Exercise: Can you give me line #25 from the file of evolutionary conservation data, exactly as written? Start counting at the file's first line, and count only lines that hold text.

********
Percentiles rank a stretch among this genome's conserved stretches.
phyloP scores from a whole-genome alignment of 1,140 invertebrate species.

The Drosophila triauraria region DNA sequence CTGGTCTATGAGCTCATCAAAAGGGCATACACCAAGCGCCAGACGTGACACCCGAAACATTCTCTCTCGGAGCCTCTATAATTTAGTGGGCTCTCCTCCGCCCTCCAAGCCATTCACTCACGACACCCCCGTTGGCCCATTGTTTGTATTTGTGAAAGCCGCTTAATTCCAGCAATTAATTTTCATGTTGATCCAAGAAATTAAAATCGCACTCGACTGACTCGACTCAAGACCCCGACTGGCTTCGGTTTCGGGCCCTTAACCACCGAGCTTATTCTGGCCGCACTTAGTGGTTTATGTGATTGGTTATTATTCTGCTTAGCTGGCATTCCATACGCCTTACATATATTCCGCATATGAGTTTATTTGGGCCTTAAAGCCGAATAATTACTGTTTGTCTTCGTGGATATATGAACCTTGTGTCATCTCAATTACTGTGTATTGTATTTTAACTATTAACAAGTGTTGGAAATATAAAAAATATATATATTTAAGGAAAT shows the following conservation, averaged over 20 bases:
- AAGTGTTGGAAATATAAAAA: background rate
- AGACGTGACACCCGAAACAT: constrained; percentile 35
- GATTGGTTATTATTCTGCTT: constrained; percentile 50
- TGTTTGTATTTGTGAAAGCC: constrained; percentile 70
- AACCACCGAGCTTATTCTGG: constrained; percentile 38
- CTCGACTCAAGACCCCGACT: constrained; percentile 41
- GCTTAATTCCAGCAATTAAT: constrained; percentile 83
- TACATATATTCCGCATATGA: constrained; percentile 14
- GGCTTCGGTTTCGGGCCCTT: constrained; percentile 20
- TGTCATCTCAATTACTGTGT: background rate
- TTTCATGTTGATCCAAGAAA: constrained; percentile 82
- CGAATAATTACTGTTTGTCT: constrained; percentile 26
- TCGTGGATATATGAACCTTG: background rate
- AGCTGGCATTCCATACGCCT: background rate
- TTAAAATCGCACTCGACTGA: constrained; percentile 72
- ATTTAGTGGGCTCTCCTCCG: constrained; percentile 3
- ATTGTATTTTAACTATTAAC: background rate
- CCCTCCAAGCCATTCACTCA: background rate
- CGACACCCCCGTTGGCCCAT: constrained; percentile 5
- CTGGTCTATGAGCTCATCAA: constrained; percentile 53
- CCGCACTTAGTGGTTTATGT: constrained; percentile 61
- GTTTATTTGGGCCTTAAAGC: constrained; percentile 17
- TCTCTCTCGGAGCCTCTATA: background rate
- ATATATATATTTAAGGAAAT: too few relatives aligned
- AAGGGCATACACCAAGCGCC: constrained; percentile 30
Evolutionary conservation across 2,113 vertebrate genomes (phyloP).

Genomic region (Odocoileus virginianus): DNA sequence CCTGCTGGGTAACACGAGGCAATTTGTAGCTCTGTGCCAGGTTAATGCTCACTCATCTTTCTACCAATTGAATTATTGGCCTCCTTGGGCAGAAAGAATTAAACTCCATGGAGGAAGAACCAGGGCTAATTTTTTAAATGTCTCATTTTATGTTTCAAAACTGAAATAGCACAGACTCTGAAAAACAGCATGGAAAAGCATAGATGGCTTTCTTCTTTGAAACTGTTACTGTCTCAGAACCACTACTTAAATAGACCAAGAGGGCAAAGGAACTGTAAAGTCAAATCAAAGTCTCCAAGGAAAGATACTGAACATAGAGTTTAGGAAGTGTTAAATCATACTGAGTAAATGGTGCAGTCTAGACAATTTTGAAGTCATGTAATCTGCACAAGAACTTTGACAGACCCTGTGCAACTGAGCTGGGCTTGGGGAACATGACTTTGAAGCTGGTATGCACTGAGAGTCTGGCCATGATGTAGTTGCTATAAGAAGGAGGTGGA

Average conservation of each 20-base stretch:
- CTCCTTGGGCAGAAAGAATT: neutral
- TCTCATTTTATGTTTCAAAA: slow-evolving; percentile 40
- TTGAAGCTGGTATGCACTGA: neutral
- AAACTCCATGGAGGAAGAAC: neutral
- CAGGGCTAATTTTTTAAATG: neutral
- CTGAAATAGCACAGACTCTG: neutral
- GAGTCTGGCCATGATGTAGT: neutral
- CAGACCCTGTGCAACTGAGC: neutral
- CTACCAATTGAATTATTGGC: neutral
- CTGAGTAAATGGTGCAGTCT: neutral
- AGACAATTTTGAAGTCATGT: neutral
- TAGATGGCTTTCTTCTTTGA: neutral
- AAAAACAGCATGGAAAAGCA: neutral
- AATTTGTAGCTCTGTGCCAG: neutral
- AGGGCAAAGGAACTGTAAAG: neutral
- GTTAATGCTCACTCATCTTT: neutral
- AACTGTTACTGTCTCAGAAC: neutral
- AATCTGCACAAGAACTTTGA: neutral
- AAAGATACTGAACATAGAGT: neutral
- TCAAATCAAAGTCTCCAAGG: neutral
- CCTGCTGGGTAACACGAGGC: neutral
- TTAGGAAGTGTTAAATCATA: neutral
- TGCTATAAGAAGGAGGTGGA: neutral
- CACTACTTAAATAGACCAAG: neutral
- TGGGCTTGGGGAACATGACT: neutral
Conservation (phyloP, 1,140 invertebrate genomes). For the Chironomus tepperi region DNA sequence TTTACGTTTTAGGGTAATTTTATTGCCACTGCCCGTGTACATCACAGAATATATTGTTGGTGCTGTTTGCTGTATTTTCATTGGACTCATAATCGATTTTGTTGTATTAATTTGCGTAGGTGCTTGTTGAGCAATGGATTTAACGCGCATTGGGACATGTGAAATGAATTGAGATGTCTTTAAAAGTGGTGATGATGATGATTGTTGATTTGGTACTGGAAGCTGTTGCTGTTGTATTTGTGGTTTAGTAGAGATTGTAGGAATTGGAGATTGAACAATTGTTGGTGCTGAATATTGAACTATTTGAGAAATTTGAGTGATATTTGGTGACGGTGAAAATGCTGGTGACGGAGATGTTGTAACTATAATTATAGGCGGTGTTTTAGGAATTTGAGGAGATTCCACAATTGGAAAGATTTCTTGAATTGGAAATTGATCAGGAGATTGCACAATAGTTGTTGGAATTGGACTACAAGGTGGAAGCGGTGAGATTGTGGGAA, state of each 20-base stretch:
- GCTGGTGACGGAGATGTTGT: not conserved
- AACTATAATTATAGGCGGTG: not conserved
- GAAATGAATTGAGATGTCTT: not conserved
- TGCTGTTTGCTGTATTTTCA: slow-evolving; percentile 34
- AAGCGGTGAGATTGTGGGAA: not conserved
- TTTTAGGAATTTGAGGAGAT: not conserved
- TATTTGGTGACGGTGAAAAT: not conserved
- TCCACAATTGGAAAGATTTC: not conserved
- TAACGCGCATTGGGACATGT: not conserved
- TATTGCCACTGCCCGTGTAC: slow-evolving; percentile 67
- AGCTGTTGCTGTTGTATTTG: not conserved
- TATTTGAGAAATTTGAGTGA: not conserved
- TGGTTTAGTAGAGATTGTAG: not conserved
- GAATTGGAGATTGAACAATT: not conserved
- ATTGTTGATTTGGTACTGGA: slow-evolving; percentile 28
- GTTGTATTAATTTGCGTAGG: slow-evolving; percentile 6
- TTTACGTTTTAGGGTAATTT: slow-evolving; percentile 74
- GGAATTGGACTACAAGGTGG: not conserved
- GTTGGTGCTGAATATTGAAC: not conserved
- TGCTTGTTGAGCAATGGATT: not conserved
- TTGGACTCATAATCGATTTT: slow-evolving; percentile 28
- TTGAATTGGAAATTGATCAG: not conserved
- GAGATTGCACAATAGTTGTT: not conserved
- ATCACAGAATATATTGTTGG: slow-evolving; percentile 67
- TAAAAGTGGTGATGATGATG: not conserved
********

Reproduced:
- GTTTATTTGGGCCTTAAAGC: constrained; percentile 17